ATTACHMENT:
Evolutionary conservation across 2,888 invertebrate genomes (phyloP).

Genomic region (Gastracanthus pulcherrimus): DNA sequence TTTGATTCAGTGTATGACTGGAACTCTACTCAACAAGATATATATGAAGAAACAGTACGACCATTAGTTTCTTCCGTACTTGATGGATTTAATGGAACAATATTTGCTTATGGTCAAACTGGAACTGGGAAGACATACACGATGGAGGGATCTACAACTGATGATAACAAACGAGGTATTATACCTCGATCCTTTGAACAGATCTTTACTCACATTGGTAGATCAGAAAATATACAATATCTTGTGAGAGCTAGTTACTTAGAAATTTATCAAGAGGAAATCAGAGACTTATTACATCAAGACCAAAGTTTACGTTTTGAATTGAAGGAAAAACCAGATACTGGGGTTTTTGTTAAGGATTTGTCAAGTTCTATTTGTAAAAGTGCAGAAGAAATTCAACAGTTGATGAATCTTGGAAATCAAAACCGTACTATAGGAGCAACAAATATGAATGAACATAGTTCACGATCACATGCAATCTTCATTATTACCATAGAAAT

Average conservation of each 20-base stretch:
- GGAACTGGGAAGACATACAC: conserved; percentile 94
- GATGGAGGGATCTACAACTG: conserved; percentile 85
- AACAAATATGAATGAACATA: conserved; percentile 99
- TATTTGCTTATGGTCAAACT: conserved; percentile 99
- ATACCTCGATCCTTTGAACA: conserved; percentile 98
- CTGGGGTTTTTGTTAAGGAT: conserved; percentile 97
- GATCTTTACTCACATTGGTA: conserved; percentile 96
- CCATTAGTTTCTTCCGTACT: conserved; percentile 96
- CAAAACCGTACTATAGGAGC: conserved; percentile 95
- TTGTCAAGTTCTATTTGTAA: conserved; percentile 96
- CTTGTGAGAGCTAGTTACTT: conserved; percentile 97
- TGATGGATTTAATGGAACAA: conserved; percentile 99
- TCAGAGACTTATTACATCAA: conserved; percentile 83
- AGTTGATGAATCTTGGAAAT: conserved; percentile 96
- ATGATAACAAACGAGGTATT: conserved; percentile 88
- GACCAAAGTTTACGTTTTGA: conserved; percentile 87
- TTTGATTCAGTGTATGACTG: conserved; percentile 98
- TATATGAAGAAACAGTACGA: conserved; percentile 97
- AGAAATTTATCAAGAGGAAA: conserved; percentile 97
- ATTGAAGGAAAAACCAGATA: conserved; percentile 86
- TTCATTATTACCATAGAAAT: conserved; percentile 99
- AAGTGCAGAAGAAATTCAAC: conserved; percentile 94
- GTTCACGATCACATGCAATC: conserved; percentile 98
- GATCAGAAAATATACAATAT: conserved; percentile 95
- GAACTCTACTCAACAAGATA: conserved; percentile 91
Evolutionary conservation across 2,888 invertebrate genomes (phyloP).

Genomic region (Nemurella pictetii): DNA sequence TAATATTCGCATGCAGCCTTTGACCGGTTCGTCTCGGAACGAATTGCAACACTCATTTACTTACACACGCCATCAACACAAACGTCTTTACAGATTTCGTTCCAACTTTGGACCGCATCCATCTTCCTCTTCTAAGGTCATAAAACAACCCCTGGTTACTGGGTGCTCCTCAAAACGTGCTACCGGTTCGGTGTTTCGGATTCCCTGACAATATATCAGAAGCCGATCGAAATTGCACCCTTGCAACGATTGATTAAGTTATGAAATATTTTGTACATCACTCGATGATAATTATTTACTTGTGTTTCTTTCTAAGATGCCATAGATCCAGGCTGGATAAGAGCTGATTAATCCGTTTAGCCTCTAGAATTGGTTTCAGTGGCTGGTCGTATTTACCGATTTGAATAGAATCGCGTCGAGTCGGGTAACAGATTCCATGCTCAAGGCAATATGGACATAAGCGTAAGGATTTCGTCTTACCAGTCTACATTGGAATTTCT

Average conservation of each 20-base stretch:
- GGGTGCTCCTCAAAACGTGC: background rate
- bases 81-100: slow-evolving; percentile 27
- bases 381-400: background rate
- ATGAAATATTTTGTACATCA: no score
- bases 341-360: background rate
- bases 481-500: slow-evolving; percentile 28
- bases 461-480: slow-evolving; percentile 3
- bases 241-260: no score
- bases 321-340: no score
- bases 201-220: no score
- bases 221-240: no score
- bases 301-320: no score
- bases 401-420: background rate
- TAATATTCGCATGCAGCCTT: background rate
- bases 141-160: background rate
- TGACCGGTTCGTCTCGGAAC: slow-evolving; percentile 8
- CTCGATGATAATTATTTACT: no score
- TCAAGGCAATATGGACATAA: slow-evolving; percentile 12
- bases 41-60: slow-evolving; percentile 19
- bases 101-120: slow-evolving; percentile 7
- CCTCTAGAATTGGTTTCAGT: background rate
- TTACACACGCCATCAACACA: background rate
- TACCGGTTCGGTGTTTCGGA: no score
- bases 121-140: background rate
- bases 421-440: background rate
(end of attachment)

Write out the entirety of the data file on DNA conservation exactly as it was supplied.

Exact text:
Evolutionary conservation across 2,888 invertebrate genomes (phyloP).

Genomic region (Gastracanthus pulcherrimus): DNA sequence TTTGATTCAGTGTATGACTGGAACTCTACTCAACAAGATATATATGAAGAAACAGTACGACCATTAGTTTCTTCCGTACTTGATGGATTTAATGGAACAATATTTGCTTATGGTCAAACTGGAACTGGGAAGACATACACGATGGAGGGATCTACAACTGATGATAACAAACGAGGTATTATACCTCGATCCTTTGAACAGATCTTTACTCACATTGGTAGATCAGAAAATATACAATATCTTGTGAGAGCTAGTTACTTAGAAATTTATCAAGAGGAAATCAGAGACTTATTACATCAAGACCAAAGTTTACGTTTTGAATTGAAGGAAAAACCAGATACTGGGGTTTTTGTTAAGGATTTGTCAAGTTCTATTTGTAAAAGTGCAGAAGAAATTCAACAGTTGATGAATCTTGGAAATCAAAACCGTACTATAGGAGCAACAAATATGAATGAACATAGTTCACGATCACATGCAATCTTCATTATTACCATAGAAAT

Average conservation of each 20-base stretch:
- GGAACTGGGAAGACATACAC: conserved; percentile 94
- GATGGAGGGATCTACAACTG: conserved; percentile 85
- AACAAATATGAATGAACATA: conserved; percentile 99
- TATTTGCTTATGGTCAAACT: conserved; percentile 99
- ATACCTCGATCCTTTGAACA: conserved; percentile 98
- CTGGGGTTTTTGTTAAGGAT: conserved; percentile 97
- GATCTTTACTCACATTGGTA: conserved; percentile 96
- CCATTAGTTTCTTCCGTACT: conserved; percentile 96
- CAAAACCGTACTATAGGAGC: conserved; percentile 95
- TTGTCAAGTTCTATTTGTAA: conserved; percentile 96
- CTTGTGAGAGCTAGTTACTT: conserved; percentile 97
- TGATGGATTTAATGGAACAA: conserved; percentile 99
- TCAGAGACTTATTACATCAA: conserved; percentile 83
- AGTTGATGAATCTTGGAAAT: conserved; percentile 96
- ATGATAACAAACGAGGTATT: conserved; percentile 88
- GACCAAAGTTTACGTTTTGA: conserved; percentile 87
- TTTGATTCAGTGTATGACTG: conserved; percentile 98
- TATATGAAGAAACAGTACGA: conserved; percentile 97
- AGAAATTTATCAAGAGGAAA: conserved; percentile 97
- ATTGAAGGAAAAACCAGATA: conserved; percentile 86
- TTCATTATTACCATAGAAAT: conserved; percentile 99
- AAGTGCAGAAGAAATTCAAC: conserved; percentile 94
- GTTCACGATCACATGCAATC: conserved; percentile 98
- GATCAGAAAATATACAATAT: conserved; percentile 95
- GAACTCTACTCAACAAGATA: conserved; percentile 91
Evolutionary conservation across 2,888 invertebrate genomes (phyloP).

Genomic region (Nemurella pictetii): DNA sequence TAATATTCGCATGCAGCCTTTGACCGGTTCGTCTCGGAACGAATTGCAACACTCATTTACTTACACACGCCATCAACACAAACGTCTTTACAGATTTCGTTCCAACTTTGGACCGCATCCATCTTCCTCTTCTAAGGTCATAAAACAACCCCTGGTTACTGGGTGCTCCTCAAAACGTGCTACCGGTTCGGTGTTTCGGATTCCCTGACAATATATCAGAAGCCGATCGAAATTGCACCCTTGCAACGATTGATTAAGTTATGAAATATTTTGTACATCACTCGATGATAATTATTTACTTGTGTTTCTTTCTAAGATGCCATAGATCCAGGCTGGATAAGAGCTGATTAATCCGTTTAGCCTCTAGAATTGGTTTCAGTGGCTGGTCGTATTTACCGATTTGAATAGAATCGCGTCGAGTCGGGTAACAGATTCCATGCTCAAGGCAATATGGACATAAGCGTAAGGATTTCGTCTTACCAGTCTACATTGGAATTTCT

Average conservation of each 20-base stretch:
- GGGTGCTCCTCAAAACGTGC: background rate
- bases 81-100: slow-evolving; percentile 27
- bases 381-400: background rate
- ATGAAATATTTTGTACATCA: no score
- bases 341-360: background rate
- bases 481-500: slow-evolving; percentile 28
- bases 461-480: slow-evolving; percentile 3
- bases 241-260: no score
- bases 321-340: no score
- bases 201-220: no score
- bases 221-240: no score
- bases 301-320: no score
- bases 401-420: background rate
- TAATATTCGCATGCAGCCTT: background rate
- bases 141-160: background rate
- TGACCGGTTCGTCTCGGAAC: slow-evolving; percentile 8
- CTCGATGATAATTATTTACT: no score
- TCAAGGCAATATGGACATAA: slow-evolving; percentile 12
- bases 41-60: slow-evolving; percentile 19
- bases 101-120: slow-evolving; percentile 7
- CCTCTAGAATTGGTTTCAGT: background rate
- TTACACACGCCATCAACACA: background rate
- TACCGGTTCGGTGTTTCGGA: no score
- bases 121-140: background rate
- bases 421-440: background rate